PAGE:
Prix Jan Michalski 2013

Montricher, 13th November 2013 – the Jury awarded the 2013 Jan Michalski Literary Prize to the Iranian writer Mahmoud Dowlatabadi, for the powerful and taboo-breaking novel The Colonel. The story is narrated by an old soldier tormented by the loss of three of his children and by the death of his adulterous wife by his own hand.

He is unable to protect his two remaining children: his son, Amir, haunted by the atrocities of the regime of which he is by turn a victim and a witness, and a daughter, Parveneh, married to a cruel opportunistic man. Dark and atmospheric, told through the perspective of the Colonel’s memories, this novel spans Iranian history from the Second World War and shows the desperate lives led by many Iranians oppressed by successive regimes. Dowlatabadi’s work elevates rural speech, drawing on the rich, lyrical tradition of Persian poetry.

Born in 1940 in Sabzevar in the north-east of Iran, Mahmoud Dowlatabadi now lives in Teheran where he teaches Persian literature. He is the most prominent contemporary Iranian writer, author of many short stories, novels and plays. Missing Soluch and The Colonel are both published in English in the US by Melville House and in the UK by Haus Publishing. The Colonel is banned in Iran and has never been published in Persian.

Vera Michalski, the President of the Jury, awarded Mahmoud Dowlatabadi a prize of 50,000 Swiss francs as well as a work of art created by Philippe Cogny, especially for the price.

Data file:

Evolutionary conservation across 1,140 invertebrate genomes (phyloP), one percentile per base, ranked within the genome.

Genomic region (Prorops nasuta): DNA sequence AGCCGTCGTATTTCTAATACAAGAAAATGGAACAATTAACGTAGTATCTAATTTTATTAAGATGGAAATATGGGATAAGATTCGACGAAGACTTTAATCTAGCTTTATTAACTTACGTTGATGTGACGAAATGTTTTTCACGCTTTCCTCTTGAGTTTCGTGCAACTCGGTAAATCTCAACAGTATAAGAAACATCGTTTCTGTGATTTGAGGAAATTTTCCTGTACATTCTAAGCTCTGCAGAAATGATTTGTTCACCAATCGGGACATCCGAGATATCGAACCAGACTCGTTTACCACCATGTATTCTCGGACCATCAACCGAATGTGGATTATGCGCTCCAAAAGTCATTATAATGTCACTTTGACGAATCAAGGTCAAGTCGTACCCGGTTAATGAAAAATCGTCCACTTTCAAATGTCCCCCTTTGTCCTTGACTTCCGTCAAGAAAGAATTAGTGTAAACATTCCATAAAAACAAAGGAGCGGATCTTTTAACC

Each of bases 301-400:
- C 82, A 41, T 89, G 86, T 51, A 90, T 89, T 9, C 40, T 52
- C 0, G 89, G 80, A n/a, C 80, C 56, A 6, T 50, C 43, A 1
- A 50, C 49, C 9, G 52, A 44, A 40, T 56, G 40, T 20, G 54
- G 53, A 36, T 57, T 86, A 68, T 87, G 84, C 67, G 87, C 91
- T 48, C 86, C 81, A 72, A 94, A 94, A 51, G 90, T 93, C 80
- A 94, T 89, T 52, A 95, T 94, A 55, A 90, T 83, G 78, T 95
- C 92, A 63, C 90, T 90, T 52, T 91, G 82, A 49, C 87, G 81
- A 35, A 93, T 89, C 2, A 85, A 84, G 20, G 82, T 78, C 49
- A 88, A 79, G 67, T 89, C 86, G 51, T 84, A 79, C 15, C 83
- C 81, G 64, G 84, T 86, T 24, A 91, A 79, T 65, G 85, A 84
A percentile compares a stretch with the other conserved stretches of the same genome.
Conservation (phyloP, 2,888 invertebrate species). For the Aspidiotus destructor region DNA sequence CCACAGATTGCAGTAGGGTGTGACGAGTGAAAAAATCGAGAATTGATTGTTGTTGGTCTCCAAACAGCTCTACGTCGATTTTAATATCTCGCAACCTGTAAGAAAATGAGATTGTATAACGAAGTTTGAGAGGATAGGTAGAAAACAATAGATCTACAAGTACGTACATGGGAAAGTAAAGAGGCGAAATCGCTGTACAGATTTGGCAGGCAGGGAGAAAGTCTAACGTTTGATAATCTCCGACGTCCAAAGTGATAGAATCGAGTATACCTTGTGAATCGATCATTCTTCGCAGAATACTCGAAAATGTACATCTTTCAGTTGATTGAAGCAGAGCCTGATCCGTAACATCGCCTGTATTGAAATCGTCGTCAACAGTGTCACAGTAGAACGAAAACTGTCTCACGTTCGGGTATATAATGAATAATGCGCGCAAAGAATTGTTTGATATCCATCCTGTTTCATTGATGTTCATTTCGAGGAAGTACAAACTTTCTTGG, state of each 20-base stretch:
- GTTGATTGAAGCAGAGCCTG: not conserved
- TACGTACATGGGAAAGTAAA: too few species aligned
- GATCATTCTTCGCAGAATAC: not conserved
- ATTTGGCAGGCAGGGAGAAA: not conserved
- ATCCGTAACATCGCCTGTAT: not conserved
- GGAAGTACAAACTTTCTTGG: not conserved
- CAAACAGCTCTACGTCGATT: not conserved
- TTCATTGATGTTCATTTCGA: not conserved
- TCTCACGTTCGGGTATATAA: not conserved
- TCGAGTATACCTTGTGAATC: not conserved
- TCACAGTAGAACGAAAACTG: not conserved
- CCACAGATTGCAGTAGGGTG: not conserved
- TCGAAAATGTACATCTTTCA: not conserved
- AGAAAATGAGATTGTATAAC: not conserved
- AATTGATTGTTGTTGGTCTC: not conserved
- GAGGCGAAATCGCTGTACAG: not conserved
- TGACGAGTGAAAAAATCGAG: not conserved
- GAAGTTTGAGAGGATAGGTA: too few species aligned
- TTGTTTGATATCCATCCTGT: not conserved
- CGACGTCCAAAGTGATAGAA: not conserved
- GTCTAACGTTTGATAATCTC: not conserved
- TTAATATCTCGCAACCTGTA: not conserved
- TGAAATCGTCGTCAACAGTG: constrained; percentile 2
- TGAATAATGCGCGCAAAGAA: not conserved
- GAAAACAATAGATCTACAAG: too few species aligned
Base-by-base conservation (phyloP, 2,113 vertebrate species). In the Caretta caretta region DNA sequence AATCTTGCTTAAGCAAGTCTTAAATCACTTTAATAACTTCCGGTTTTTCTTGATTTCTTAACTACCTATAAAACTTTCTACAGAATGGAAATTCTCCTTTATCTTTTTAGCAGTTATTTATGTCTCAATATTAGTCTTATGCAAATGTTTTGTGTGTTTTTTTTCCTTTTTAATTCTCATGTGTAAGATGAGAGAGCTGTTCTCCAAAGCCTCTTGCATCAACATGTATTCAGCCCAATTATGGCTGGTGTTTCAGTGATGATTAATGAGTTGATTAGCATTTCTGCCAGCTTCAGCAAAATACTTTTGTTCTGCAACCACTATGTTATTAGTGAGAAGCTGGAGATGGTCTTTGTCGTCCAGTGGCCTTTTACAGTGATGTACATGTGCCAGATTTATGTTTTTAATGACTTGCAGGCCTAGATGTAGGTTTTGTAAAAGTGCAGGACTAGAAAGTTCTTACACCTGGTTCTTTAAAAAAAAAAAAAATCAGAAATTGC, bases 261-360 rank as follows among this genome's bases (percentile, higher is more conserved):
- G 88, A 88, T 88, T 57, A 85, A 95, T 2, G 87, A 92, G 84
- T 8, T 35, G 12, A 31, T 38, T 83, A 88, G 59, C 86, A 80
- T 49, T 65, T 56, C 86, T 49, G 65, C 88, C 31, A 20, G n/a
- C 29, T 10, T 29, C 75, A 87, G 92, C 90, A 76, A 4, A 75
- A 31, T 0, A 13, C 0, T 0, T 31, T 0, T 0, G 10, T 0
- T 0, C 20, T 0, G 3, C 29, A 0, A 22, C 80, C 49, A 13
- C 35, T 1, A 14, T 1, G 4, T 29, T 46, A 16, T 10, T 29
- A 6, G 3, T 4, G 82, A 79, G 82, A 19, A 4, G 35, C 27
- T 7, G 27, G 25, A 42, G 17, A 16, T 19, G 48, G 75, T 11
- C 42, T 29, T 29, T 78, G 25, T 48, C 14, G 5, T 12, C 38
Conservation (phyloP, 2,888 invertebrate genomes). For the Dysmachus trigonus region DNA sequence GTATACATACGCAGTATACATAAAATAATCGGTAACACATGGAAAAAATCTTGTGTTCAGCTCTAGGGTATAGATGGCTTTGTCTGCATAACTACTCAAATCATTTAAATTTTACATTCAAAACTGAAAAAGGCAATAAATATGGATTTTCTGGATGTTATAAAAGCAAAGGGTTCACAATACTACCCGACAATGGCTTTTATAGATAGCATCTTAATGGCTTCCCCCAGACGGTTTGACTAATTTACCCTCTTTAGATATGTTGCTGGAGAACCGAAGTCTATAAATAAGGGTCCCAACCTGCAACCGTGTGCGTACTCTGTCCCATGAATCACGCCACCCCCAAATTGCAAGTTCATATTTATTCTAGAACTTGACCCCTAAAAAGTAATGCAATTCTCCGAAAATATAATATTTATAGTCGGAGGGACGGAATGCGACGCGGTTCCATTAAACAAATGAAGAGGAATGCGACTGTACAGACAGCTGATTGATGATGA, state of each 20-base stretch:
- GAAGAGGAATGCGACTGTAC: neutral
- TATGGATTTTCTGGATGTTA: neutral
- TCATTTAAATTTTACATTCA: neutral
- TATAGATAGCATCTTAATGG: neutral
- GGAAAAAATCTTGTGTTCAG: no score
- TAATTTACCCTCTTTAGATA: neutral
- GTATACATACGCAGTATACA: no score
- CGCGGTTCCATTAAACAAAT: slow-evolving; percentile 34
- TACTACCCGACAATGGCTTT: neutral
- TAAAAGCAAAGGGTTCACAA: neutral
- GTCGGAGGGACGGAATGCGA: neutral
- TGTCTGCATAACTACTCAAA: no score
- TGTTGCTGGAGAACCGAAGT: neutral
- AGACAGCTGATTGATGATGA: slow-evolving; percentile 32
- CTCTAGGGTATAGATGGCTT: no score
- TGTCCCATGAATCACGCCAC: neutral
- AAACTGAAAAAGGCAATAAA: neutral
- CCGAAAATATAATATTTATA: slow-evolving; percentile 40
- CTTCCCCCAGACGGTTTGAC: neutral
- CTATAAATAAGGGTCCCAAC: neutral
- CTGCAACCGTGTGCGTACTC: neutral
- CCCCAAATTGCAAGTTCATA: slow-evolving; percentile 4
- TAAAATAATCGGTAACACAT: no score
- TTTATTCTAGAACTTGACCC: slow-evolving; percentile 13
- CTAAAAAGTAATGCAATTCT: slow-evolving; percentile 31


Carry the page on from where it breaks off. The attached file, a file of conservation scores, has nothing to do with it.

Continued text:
Two other exceptional works were chosen by the jury for the final shortlist:

L’Aigle et le Dragon – Demesure européenne et mondialisation au XVe siècle, by Serge Gruzinski, a French historian and essayist. Illuminating and original, this book deals with cultural exchanges in Latin America and the revolution in knowledge.

The Emperor of Lies by Steve Sem-Sandberg, a Swedish novelist. Chilling and captivating, this documenary novel reconstructs life in the Jewish ghetto in Lodz in Poland during the Second World War with great detail, skill and empathy.

The Jan Michalski Literary Prize is an annual prize awarded for the fourth consecutive year. Previous winners were: in 2012 Julia Lovell for her historical work, The Opium War, in 2011, Gyorgy Dragoman for The White King and, in 2010, Aleksandar Hemon for The Lazarus Man.

The prize is multicultural and intended to contribute to a wide recognition of the writers. The jury, international and independent, includes Vera Michalski-Hoffmann, President of the Jury and the Foundation, and publisher; ; Yannick Haenel, French writer and essayist, Isabel Hilton, British journalist, reporter, writer and editor of; Marek Bienczyk, Polish novelist, essayist and writer; Georges Nivat, French Honorary Professor at the University of Geneva and a specialist of the Slavic world; Ilija Trojanow, Austrian editor and novelist; and Tarun Tejpal, Indian writer, publisher and journalist.

The prize is awarded by the Jan Michalski Foundation, based in Montricher Switzerland. It is open to authors of both fiction and non-fiction, from all over the world; each member of the jury nominates two works published within the last five years. The works are translated, if necessary, into a language accessible to each member of the jury. Books need to be published to be nominated and presented by the members of the Jury.